Andrew Dawson, Sports Editor|
On Sep. 4, Sal Vulcano from truTV’s number one show, “Impractical Jokers”, visited SUNY Oneonta to perform a standup comedy show. Prior to Vulcano’s performance, I interviewed him backstage to discuss why he decided to come to Oneonta.
“I like performing at the colleges because a lot of times the comedy clubs are older age groups. College students age from 17 to 21, so it’s good to do your material for all different ages because it makes you a better-rounded comedian.” Vulcano went on to say, “I like performing for students because it keeps me in touch with new trends from younger generations.”
Vulcano gave this advice to SUNY Oneonta students as they start their college careers: “Choose something that you are really passionate about. It’s a hard thing to do for 20-year-olds but if you can figure it out than you will have a very pleasant experience.”
The comedy show began with Mike Finoia, a producer for “Impractical Jokers”. Finoia is an up-and-coming comedian with the ability to spark a crowd. Finoia’s material ranged from his impressions of upstate New York to his experience with quarantine. Though, his most inspiring moment was when he discussed the importance of mothers. Finoia believes we don’t give mothers enough credit because they sacrifice their lives to give their children a better future. It was a very heartfelt message that resonated with the audience.
When Vulcano walked onto the stage, the audience roared with excitement. Vulcano begun his performance by introducing himself and talking about upstate New York. He found Oneonta to be a nice change of pace from the city life that he is so accustomed to. He was also impressed with the number of students that go to SUNY Oneonta.
Vulcano then discussed his experience with quarantine and how he passed the time by binge-watching his new favorite show, “Master Chef Junior”; a cooking show hosted by Gordon Ramsey which consists of children competing for a one hundred-thousand-dollar cash prize. Vulcano said the show is too intense for children and people take it too seriously. A prime example is when an eight-year-old girl received her grandmother’s family recipe while she was in hospice care. Vulcano said, “Is this really the conversation you had with your grandmother on her death bed? Like she didn’t have anything better to tell you besides her cooking recipe?”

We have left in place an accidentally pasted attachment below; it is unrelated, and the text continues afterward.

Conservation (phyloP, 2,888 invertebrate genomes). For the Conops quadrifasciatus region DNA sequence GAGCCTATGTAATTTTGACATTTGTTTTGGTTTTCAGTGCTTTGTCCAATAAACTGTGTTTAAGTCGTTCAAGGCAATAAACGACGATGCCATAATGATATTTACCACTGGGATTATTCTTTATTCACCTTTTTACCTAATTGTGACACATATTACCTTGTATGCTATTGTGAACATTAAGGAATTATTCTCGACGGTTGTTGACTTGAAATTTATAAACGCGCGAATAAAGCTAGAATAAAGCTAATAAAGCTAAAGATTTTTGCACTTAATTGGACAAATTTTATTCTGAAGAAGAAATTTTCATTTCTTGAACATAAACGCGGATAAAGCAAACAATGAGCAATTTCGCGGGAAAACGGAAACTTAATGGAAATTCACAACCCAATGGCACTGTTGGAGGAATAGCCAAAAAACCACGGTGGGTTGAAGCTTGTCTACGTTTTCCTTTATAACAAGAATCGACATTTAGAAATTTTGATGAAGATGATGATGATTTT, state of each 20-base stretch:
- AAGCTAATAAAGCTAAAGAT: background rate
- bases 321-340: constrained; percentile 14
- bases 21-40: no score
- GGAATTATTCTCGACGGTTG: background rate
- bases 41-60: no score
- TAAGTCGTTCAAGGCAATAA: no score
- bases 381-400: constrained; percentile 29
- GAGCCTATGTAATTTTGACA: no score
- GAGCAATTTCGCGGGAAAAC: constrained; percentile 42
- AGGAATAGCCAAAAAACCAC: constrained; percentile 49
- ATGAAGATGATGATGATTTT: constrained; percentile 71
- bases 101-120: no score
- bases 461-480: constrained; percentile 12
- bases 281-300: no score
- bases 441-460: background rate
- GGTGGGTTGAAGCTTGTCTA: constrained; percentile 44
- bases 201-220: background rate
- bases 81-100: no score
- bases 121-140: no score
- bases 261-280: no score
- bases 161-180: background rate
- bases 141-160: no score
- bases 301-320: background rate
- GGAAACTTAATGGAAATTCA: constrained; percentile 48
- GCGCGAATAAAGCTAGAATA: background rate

One of Vulcano’s best jokes is when he talked about his early childhood fears that were fueled by his mother. Vulcano said he was afraid of thunder as a child, but his mother eased his nerves by saying thunder is just God bowling. Vulcano went to school the following day feeling as if he was a scientist telling his fellow classmates they shouldn’t be afraid of thunder because it’s just God bowling. His friends, however, didn’t share the same beliefs and teased him for believing that.
Another childhood fear of Vulcano’s was the rhythm from Gloria Estefan’s song, “The Rhythm is Gonna Get You.” Vulcano said the rhythm gave him sleepless nights as a child because he never knew when the rhythm was going to strike. He said his sister played the song on the radio one night and when he went to sleep, he thought the rhythm was going to get him. Vulcano said, “I didn’t play that song so don’t come after me. My sister played the song, and she lives down the hall to the left so go get that bitch, not me.”
Vulcano later said one time he was being a troublemaker at home and his mother called someone and handed him the phone. Vulcano asked, “Who is this?” and the voice on the other end of the phone responded by saying, “It’s the rhythm.” After the phone call, his mother never had to worry about Vulcano acting up again because he knew his mother has connections with the rhythm.
At the end of the event, Vulcano thanked the crowd for being a great audience and for allowing him to perform at SUNY Oneonta. If you would like to see more of Sal Vulcano you can visit his YouTube channel to watch some of his other comedy shows, listen to his podcasts, or you can tune into truTV to watch his hit show “Impractical Jokers”.
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